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Real-time PCR quantification of Bemisia tabaci (Homoptera: Aleyrodidae) B-biotype remains in predator guts

Authors

  • GUI-FEN ZHANG,

    1. The State Key Laboratory for Biology of Plant Diseases and Insect Pests, Institute of Plant Protection, CAAS, Beijing 100094, China,
    2. Center for Management of Invasive Alien Species, Ministry of Agriculture, Beijing 100081, China,
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  • ZHI-CHUANG LÜ,

    1. The State Key Laboratory for Biology of Plant Diseases and Insect Pests, Institute of Plant Protection, CAAS, Beijing 100094, China,
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  • FANG-HAO WAN,

    1. The State Key Laboratory for Biology of Plant Diseases and Insect Pests, Institute of Plant Protection, CAAS, Beijing 100094, China,
    2. Center for Management of Invasive Alien Species, Ministry of Agriculture, Beijing 100081, China,
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  • GÁBOR L. LÖVEI

    1. University of Aarhus, Faculty of Agricultural Sciences, Department of Integrated Pest Management, Flakkebjerg Research Center, DK-4200 Slagelse, Denmark
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Fang-Hao Wan, Fax: +86 10 68975297; E-mail: wanfangh@public3.bta.net.cn

Abstract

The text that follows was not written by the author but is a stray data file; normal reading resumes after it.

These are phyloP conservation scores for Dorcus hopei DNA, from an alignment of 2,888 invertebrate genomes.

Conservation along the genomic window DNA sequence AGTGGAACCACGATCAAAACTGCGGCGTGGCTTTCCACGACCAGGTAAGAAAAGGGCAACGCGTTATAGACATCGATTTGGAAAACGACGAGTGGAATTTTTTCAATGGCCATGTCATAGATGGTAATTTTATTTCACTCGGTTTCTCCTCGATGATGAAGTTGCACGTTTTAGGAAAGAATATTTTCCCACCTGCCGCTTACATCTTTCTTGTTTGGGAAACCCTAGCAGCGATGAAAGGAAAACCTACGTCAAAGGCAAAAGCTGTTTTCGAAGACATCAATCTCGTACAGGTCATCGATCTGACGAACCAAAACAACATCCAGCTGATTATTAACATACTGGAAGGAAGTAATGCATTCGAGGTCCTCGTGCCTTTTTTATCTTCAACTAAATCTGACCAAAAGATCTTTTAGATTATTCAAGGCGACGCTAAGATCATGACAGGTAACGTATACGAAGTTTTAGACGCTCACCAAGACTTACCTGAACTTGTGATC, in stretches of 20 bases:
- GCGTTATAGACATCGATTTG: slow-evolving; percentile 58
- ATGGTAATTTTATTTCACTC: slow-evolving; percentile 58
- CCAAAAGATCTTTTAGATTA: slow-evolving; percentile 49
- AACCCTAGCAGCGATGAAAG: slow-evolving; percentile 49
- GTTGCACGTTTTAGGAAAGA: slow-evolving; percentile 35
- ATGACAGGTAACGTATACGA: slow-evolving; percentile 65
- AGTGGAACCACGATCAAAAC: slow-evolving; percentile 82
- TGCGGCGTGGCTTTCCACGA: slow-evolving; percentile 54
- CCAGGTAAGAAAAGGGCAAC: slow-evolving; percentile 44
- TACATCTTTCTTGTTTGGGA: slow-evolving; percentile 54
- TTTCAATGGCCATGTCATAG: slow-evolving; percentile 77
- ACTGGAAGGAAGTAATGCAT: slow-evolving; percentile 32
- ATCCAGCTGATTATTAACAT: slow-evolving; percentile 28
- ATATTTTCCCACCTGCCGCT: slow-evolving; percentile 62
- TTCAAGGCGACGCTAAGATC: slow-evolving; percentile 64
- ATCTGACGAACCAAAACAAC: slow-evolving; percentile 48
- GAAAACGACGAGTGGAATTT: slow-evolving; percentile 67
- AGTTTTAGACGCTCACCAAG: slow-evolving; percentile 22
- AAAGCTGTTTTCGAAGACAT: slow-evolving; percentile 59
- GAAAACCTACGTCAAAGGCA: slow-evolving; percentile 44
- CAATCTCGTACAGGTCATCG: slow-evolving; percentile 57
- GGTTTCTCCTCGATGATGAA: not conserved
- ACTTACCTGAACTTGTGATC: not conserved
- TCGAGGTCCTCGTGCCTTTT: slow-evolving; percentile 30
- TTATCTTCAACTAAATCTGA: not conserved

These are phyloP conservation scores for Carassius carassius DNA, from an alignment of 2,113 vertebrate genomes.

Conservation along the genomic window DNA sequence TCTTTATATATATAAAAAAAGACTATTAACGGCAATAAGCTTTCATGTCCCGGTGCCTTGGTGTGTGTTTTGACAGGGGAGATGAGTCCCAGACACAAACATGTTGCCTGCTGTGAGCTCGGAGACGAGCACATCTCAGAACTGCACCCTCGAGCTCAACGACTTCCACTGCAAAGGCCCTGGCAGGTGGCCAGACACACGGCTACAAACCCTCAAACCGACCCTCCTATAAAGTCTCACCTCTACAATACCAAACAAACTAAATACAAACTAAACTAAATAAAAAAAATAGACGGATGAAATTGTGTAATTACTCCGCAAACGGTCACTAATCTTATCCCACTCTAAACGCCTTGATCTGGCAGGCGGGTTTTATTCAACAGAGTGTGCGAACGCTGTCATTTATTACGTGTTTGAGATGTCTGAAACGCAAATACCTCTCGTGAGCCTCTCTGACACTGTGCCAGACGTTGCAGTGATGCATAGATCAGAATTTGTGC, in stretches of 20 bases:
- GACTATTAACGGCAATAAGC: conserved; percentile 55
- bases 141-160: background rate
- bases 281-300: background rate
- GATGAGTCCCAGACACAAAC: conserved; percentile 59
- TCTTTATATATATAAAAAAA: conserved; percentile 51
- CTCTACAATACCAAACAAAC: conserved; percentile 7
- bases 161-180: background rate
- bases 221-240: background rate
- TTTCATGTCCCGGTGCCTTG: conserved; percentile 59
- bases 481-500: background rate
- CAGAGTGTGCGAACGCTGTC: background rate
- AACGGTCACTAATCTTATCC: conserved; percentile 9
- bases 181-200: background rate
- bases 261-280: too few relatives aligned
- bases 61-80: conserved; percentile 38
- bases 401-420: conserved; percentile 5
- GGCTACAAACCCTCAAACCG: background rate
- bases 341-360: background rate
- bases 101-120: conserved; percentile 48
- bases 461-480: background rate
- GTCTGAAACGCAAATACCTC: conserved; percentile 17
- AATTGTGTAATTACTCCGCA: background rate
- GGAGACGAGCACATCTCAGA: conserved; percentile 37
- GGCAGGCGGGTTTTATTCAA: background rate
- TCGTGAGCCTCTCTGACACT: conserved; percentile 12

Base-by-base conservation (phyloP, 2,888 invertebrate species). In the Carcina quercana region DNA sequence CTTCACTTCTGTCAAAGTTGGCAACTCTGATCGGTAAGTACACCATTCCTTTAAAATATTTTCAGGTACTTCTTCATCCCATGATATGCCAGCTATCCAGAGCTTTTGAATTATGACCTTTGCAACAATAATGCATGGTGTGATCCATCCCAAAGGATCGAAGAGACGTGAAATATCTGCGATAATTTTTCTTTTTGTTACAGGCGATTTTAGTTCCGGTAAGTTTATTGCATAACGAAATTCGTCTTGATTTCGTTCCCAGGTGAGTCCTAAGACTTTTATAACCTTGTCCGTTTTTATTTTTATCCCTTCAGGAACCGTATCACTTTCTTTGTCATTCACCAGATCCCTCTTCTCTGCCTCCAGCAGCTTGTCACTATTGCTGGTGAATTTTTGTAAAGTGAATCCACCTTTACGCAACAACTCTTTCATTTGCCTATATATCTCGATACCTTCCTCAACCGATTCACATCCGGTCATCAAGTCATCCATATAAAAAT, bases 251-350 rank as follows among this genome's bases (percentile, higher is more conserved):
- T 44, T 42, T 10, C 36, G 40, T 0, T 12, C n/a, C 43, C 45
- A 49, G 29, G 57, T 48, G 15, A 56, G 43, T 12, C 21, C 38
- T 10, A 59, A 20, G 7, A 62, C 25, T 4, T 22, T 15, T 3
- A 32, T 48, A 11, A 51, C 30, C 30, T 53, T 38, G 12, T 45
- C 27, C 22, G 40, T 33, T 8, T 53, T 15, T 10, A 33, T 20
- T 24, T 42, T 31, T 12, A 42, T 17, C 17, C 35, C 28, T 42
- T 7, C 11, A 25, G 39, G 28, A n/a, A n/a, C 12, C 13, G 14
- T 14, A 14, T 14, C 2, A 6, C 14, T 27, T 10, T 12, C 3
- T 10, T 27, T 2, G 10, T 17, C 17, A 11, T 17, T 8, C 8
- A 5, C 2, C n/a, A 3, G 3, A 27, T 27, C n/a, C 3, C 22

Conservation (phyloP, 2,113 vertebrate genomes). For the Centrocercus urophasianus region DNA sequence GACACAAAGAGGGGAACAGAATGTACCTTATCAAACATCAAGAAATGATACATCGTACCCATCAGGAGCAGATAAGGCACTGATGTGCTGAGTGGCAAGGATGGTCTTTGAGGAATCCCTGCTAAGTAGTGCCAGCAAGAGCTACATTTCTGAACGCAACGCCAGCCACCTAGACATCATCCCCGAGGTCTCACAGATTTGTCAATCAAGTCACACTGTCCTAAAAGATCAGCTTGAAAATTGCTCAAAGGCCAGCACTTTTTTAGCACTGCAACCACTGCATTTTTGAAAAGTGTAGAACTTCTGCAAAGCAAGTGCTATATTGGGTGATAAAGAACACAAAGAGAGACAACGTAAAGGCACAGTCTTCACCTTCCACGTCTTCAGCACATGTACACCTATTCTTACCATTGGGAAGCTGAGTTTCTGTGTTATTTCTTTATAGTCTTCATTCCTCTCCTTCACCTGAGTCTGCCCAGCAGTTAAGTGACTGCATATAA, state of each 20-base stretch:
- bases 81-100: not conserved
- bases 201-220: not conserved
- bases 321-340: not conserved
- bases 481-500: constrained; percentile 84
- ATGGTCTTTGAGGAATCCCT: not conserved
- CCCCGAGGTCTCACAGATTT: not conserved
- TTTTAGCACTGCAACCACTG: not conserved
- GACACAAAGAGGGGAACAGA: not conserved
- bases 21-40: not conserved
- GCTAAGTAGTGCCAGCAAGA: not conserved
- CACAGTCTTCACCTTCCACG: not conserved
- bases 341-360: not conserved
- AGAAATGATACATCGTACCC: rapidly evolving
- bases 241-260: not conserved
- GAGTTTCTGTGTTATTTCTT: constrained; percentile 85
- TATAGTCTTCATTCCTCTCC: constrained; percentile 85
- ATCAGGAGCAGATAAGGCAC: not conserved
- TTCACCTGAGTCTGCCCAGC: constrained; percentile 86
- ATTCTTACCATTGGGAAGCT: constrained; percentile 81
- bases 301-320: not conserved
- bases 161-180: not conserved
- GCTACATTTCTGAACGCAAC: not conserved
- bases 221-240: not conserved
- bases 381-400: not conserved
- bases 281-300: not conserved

The cotton whitefly, Bemisia tabaci (Gennadius) B-biotype, is fed on by a wide variety of generalist predators, but there is little information on these predator–prey interactions, especially under field conditions. In this study, a real-time polymerase chain reaction (PCR) assay was developed to quantify B. tabaci B-biotype remains in predator gut. The B. tabaci B-biotype genomic DNA copy number was referred to the actual amount of BT1 isolate, the B. tabaci B-biotype specific DNA fragment. The numbers of BT1 isolate in one B. tabaci B-biotype egg, individual adult and a single red-eyed nymph were 2.56 × 103, 2.56 × 104, and 1.29 × 104 copies, respectively. When Propylaea japonica adults fed on one, two, four, eight or 16 red-eyed nymphs, the detected numbers of BT1 isolate ranged from 2.77 × 104 to 4.05 × 105 copies, forming a strong linear relationship (R2 = 0.9899). Following the consumption of two red-eyed nymphs, prey DNA was detectable in 100% of P. japonica at t = 0, decreasing to 80.0% and 60.0% after 1–4 h and 8 h of digestion, respectively, with 3.36 × 104–1.25 × 103 BT1 isolate copies. The predation by field-collected predators, 26 larvae of P. japonica, and of Harmonia axyridis each, Chrysopa spp. larvae (Chrysopa pallens and C. formosa, 18 individuals in total), and a single adult of Scymnus hoffmanni, 19 adults of Orius sauteri and nine adult spiders (Erigonnidium graminicolum and Neoscona doenitzi), on B. tabaci B-biotype were quantified. Of the 99 analysed predator individuals, 3.65 × 102–4.60 × 105 copies of BT1 isolate, equivalent to 0.8–18.8 red-eyed nymphs were detected. These results suggest that TaqMan real-time PCR technology may provide a rapid and sensitive method for quantifying B. tabaci B-biotype remains in predator guts and will be invaluable in assessing the food web relationship between prey and arthropod predators.

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